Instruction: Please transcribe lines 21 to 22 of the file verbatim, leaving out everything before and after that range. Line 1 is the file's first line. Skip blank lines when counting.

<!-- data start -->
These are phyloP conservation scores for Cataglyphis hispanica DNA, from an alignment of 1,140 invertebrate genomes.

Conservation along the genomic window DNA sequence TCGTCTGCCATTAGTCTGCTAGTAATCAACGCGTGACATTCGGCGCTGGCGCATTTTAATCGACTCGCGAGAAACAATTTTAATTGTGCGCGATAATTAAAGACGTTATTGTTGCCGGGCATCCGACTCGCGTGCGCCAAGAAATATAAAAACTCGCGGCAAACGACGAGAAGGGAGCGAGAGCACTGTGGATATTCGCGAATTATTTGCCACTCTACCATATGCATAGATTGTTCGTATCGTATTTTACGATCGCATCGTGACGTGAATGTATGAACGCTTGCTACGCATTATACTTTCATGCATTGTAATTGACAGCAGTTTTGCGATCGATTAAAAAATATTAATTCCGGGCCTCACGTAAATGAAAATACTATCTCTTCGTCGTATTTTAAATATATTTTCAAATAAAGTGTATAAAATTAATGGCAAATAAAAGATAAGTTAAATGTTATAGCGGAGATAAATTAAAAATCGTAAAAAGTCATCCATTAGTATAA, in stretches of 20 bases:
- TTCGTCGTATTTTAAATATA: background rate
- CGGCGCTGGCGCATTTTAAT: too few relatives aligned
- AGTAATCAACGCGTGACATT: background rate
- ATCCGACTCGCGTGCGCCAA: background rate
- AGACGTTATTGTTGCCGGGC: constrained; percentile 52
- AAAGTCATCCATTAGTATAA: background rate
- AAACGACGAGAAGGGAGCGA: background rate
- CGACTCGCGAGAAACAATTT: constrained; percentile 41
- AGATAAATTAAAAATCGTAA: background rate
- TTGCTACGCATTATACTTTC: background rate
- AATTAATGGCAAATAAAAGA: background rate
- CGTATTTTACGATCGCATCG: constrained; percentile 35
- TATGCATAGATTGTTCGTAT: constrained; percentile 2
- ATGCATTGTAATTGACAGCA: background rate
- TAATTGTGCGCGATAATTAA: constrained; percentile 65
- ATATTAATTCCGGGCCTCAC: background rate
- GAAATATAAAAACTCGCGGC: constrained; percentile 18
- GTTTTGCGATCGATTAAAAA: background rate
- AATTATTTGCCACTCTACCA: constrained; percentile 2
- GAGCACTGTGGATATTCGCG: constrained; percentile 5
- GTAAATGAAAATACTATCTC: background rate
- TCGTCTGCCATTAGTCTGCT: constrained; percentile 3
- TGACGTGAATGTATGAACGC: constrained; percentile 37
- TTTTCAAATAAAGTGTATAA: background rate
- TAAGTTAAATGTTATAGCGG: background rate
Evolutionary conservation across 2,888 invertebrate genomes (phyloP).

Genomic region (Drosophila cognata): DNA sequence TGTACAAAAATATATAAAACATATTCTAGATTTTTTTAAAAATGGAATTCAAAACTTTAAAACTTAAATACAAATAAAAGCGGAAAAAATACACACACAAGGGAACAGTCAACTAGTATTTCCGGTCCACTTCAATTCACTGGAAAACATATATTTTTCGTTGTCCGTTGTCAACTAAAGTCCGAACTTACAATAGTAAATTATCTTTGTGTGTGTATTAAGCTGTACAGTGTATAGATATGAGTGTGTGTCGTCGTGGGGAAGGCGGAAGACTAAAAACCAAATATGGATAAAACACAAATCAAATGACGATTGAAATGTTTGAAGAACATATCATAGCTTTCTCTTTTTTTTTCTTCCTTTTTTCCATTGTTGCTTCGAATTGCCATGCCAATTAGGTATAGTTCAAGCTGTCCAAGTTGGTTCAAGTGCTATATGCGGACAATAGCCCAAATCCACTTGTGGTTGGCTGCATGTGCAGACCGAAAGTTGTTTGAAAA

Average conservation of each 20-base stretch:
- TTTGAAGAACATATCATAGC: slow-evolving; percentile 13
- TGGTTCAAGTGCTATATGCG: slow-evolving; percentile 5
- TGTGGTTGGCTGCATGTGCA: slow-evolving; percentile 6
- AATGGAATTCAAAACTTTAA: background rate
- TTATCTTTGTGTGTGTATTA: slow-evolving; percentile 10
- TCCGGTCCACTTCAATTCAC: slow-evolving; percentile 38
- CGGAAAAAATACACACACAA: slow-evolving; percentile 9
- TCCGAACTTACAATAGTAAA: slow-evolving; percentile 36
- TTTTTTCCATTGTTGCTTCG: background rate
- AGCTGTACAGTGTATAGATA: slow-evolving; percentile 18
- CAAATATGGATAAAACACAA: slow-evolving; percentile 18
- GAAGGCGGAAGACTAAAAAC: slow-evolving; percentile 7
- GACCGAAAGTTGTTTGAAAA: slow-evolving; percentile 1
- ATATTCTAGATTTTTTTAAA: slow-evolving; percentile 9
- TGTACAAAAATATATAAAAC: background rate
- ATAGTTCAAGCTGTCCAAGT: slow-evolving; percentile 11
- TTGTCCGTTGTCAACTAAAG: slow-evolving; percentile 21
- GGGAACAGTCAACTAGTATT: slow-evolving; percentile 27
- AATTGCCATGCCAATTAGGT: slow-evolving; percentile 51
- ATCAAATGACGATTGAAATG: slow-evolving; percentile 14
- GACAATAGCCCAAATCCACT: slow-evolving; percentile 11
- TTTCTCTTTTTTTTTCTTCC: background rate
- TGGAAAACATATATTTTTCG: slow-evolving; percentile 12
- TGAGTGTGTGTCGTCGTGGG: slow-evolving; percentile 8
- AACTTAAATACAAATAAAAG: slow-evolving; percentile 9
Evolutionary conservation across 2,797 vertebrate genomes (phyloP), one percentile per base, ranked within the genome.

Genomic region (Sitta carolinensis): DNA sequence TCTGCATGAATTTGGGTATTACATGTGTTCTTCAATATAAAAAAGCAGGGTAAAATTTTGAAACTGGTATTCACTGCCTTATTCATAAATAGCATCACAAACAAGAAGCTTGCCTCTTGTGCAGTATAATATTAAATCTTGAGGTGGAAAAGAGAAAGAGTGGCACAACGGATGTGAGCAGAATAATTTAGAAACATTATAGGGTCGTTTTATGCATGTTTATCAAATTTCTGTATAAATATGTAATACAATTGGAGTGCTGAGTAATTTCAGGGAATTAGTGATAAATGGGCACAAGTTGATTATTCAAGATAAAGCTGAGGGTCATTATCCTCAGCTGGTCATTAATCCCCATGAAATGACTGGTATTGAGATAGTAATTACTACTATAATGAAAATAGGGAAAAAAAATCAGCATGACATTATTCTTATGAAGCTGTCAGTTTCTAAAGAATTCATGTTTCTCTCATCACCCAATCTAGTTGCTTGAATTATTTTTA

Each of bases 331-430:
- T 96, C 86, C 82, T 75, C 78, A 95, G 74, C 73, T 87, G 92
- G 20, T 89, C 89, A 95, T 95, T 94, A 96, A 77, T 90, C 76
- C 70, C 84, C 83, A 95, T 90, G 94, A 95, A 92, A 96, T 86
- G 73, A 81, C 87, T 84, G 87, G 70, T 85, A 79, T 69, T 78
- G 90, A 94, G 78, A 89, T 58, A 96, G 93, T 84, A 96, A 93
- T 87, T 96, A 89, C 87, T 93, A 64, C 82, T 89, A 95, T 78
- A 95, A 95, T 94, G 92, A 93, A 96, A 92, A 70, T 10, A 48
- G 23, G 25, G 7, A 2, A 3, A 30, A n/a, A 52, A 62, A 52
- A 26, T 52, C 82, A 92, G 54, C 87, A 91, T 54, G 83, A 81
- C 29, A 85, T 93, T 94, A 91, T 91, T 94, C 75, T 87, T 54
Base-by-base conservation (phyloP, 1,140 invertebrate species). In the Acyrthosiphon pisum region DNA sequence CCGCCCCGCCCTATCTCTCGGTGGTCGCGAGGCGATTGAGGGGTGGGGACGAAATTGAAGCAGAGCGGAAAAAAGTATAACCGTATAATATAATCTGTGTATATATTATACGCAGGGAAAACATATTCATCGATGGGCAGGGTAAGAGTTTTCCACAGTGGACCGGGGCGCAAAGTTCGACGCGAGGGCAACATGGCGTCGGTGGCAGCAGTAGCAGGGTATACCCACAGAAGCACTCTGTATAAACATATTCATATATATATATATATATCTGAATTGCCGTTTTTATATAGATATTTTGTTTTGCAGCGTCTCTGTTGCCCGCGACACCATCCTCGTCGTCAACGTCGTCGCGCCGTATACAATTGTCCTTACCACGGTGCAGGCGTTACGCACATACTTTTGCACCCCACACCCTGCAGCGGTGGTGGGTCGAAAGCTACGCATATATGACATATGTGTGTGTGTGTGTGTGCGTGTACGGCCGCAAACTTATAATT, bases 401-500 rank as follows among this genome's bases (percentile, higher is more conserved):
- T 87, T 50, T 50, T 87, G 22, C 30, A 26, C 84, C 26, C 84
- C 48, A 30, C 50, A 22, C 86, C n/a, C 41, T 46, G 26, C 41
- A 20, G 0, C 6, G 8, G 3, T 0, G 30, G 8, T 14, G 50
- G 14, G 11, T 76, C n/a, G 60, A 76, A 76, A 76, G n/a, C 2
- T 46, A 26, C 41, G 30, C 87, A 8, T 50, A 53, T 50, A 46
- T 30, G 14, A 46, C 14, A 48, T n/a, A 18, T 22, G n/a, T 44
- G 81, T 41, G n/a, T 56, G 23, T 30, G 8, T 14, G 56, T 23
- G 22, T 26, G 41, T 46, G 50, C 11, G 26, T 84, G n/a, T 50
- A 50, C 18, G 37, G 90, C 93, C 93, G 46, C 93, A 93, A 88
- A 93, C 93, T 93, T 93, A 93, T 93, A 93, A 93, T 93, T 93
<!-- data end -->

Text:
- AATTATTTGCCACTCTACCA: constrained; percentile 2
- GAGCACTGTGGATATTCGCG: constrained; percentile 5